a brief history
Thomas Randolph "Thom" Bell (born January 26, 1943) is a Jamaican-born American songwriter, arranger and producer, best known as one of the creators, along with Kenny Gamble and Leon Huff, of the Philadelphia style of soul music in the 1970s. He moved to Philadelphia as a child.
Following a stint with Gamble's group, The Romeos, Bell conducted
and arranged for Chubby Checker, eventually writing for him.
Later, through Cameo Records, he produced the Delfonics' classics,
"La La Means I Love You" and "Didn't I Blow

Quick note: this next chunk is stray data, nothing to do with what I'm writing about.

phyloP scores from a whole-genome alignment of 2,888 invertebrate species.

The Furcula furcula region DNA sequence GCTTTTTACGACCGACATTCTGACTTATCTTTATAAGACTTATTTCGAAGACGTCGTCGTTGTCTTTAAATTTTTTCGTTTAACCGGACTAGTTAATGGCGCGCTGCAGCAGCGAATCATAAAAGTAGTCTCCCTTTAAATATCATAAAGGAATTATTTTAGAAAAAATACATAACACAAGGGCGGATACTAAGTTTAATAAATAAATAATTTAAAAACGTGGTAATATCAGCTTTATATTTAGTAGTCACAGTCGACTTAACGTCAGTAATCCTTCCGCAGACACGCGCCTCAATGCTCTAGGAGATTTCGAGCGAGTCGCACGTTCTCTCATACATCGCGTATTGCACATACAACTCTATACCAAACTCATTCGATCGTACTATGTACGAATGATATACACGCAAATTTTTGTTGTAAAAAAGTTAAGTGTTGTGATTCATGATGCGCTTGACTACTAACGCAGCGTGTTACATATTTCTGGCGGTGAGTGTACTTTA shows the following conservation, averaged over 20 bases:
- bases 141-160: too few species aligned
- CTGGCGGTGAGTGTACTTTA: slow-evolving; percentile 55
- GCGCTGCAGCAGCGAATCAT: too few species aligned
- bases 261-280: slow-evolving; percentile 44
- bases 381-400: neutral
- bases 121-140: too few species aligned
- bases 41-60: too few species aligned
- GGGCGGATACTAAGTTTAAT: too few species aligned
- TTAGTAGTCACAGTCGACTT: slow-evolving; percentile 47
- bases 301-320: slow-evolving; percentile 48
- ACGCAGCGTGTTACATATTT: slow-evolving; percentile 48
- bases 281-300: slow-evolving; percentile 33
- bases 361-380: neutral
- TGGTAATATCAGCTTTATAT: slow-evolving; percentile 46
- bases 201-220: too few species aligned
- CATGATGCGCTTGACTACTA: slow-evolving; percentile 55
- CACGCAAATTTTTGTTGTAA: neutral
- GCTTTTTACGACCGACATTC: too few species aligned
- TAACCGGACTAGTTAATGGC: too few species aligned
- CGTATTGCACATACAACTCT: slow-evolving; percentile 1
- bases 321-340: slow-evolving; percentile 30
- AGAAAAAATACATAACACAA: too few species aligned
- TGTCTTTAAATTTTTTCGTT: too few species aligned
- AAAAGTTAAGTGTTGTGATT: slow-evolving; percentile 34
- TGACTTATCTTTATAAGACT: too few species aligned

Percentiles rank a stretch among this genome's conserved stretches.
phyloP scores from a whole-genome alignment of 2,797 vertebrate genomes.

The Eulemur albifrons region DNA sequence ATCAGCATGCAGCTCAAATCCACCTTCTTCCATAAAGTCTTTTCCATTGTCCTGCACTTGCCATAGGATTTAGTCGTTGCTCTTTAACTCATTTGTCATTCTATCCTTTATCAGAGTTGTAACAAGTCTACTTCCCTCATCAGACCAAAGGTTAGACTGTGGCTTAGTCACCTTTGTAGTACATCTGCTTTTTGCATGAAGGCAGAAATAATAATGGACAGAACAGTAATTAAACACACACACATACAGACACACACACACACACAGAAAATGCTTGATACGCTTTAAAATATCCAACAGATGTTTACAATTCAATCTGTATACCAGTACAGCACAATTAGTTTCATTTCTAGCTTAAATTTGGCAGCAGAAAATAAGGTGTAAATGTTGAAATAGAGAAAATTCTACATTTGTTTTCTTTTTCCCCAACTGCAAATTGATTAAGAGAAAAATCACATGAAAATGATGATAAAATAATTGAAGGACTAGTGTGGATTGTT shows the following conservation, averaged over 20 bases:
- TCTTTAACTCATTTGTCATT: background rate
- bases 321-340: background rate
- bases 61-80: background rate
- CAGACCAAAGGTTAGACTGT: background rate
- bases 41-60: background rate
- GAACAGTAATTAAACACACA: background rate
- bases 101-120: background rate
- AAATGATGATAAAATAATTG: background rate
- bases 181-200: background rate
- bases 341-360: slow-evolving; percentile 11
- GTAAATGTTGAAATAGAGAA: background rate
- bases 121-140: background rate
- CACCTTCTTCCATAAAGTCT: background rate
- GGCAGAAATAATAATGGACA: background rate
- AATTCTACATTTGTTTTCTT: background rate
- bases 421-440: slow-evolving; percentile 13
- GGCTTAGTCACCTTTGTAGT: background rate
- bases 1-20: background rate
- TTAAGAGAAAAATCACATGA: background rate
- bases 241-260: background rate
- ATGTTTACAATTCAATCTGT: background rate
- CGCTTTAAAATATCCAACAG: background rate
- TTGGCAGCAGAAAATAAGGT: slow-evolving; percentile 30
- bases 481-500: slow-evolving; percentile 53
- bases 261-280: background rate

Your Mind This Time."
With Bell's collaboration with Gamble and Huff, the classic
Philly Soul sound would begin to take shape. With the help
of Bell's impeccable arrangements, they churned out such smash
records as Jerry Butler's, "Only The Strong Survive,"
Billy Paul's, "Me and Mrs. Jones," and Harold Melvin
& The Blues Notes classic "If You Don't Know Me By
Now." With the O'Jays, they scored such classic hits
like "Back Stabbers," "Love Train," and
"For The Love Of Money."
In the 70's, Bell branched out on his own to produce records
for Johnny Mathis, The Spinners and Deniece Williams during
the early 80's.